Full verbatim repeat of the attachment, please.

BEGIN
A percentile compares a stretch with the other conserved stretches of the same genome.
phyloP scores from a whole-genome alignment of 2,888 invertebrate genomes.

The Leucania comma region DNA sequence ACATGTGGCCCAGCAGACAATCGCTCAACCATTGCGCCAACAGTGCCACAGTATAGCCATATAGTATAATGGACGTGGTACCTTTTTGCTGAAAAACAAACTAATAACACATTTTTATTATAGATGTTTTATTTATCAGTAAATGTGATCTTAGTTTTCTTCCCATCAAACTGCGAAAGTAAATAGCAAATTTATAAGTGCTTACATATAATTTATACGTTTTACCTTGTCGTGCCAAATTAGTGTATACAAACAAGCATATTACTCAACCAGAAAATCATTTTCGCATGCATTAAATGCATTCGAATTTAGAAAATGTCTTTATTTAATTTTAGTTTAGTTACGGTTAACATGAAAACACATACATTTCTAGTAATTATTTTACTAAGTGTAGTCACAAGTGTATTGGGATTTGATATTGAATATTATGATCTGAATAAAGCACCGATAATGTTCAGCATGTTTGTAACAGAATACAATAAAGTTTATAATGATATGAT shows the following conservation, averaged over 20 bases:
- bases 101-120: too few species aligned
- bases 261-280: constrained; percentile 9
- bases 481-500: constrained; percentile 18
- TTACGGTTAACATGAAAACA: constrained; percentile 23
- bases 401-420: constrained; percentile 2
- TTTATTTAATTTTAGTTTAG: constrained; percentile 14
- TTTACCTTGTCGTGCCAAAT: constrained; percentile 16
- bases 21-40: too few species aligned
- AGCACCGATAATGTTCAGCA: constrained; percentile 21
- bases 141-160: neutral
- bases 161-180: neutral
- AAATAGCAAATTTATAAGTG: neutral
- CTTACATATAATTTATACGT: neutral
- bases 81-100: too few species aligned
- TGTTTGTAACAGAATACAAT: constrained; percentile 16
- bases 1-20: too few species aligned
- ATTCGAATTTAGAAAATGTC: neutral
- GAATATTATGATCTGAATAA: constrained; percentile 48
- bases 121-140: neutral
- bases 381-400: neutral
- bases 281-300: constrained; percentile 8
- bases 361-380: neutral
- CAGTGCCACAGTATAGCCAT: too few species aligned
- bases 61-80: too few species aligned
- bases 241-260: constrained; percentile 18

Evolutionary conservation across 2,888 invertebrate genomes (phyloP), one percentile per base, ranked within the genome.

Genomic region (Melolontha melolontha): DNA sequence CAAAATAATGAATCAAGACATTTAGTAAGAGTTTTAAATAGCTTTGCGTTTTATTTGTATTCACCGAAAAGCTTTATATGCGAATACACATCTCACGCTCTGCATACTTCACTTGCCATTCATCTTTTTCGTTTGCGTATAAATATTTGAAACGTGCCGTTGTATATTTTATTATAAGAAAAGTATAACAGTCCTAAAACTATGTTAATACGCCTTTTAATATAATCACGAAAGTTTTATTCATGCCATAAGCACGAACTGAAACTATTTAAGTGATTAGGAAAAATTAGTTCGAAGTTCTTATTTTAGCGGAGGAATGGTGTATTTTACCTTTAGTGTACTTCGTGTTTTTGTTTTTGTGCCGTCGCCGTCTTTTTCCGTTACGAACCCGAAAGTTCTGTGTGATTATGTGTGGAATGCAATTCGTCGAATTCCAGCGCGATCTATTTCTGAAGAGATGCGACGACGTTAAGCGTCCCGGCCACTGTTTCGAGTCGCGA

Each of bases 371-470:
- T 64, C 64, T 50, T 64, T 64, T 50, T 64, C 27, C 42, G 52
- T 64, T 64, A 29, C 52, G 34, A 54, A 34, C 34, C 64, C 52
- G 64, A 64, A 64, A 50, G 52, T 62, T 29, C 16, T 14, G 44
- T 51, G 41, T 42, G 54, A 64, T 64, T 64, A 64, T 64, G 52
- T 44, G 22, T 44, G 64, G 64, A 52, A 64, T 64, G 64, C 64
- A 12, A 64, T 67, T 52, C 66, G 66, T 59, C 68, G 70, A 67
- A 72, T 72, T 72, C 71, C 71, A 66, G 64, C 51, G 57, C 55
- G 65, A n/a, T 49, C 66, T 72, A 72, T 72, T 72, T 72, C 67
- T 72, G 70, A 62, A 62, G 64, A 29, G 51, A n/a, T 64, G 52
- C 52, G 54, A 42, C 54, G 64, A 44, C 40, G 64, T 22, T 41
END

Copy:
A percentile compares a stretch with the other conserved stretches of the same genome.
phyloP scores from a whole-genome alignment of 2,888 invertebrate genomes.

The Leucania comma region DNA sequence ACATGTGGCCCAGCAGACAATCGCTCAACCATTGCGCCAACAGTGCCACAGTATAGCCATATAGTATAATGGACGTGGTACCTTTTTGCTGAAAAACAAACTAATAACACATTTTTATTATAGATGTTTTATTTATCAGTAAATGTGATCTTAGTTTTCTTCCCATCAAACTGCGAAAGTAAATAGCAAATTTATAAGTGCTTACATATAATTTATACGTTTTACCTTGTCGTGCCAAATTAGTGTATACAAACAAGCATATTACTCAACCAGAAAATCATTTTCGCATGCATTAAATGCATTCGAATTTAGAAAATGTCTTTATTTAATTTTAGTTTAGTTACGGTTAACATGAAAACACATACATTTCTAGTAATTATTTTACTAAGTGTAGTCACAAGTGTATTGGGATTTGATATTGAATATTATGATCTGAATAAAGCACCGATAATGTTCAGCATGTTTGTAACAGAATACAATAAAGTTTATAATGATATGAT shows the following conservation, averaged over 20 bases:
- bases 101-120: too few species aligned
- bases 261-280: constrained; percentile 9
- bases 481-500: constrained; percentile 18
- TTACGGTTAACATGAAAACA: constrained; percentile 23
- bases 401-420: constrained; percentile 2
- TTTATTTAATTTTAGTTTAG: constrained; percentile 14
- TTTACCTTGTCGTGCCAAAT: constrained; percentile 16
- bases 21-40: too few species aligned
- AGCACCGATAATGTTCAGCA: constrained; percentile 21
- bases 141-160: neutral
- bases 161-180: neutral
- AAATAGCAAATTTATAAGTG: neutral
- CTTACATATAATTTATACGT: neutral
- bases 81-100: too few species aligned
- TGTTTGTAACAGAATACAAT: constrained; percentile 16
- bases 1-20: too few species aligned
- ATTCGAATTTAGAAAATGTC: neutral
- GAATATTATGATCTGAATAA: constrained; percentile 48
- bases 121-140: neutral
- bases 381-400: neutral
- bases 281-300: constrained; percentile 8
- bases 361-380: neutral
- CAGTGCCACAGTATAGCCAT: too few species aligned
- bases 61-80: too few species aligned
- bases 241-260: constrained; percentile 18

Evolutionary conservation across 2,888 invertebrate genomes (phyloP), one percentile per base, ranked within the genome.

Genomic region (Melolontha melolontha): DNA sequence CAAAATAATGAATCAAGACATTTAGTAAGAGTTTTAAATAGCTTTGCGTTTTATTTGTATTCACCGAAAAGCTTTATATGCGAATACACATCTCACGCTCTGCATACTTCACTTGCCATTCATCTTTTTCGTTTGCGTATAAATATTTGAAACGTGCCGTTGTATATTTTATTATAAGAAAAGTATAACAGTCCTAAAACTATGTTAATACGCCTTTTAATATAATCACGAAAGTTTTATTCATGCCATAAGCACGAACTGAAACTATTTAAGTGATTAGGAAAAATTAGTTCGAAGTTCTTATTTTAGCGGAGGAATGGTGTATTTTACCTTTAGTGTACTTCGTGTTTTTGTTTTTGTGCCGTCGCCGTCTTTTTCCGTTACGAACCCGAAAGTTCTGTGTGATTATGTGTGGAATGCAATTCGTCGAATTCCAGCGCGATCTATTTCTGAAGAGATGCGACGACGTTAAGCGTCCCGGCCACTGTTTCGAGTCGCGA

Each of bases 371-470:
- T 64, C 64, T 50, T 64, T 64, T 50, T 64, C 27, C 42, G 52
- T 64, T 64, A 29, C 52, G 34, A 54, A 34, C 34, C 64, C 52
- G 64, A 64, A 64, A 50, G 52, T 62, T 29, C 16, T 14, G 44
- T 51, G 41, T 42, G 54, A 64, T 64, T 64, A 64, T 64, G 52
- T 44, G 22, T 44, G 64, G 64, A 52, A 64, T 64, G 64, C 64
- A 12, A 64, T 67, T 52, C 66, G 66, T 59, C 68, G 70, A 67
- A 72, T 72, T 72, C 71, C 71, A 66, G 64, C 51, G 57, C 55
- G 65, A n/a, T 49, C 66, T 72, A 72, T 72, T 72, T 72, C 67
- T 72, G 70, A 62, A 62, G 64, A 29, G 51, A n/a, T 64, G 52
- C 52, G 54, A 42, C 54, G 64, A 44, C 40, G 64, T 22, T 41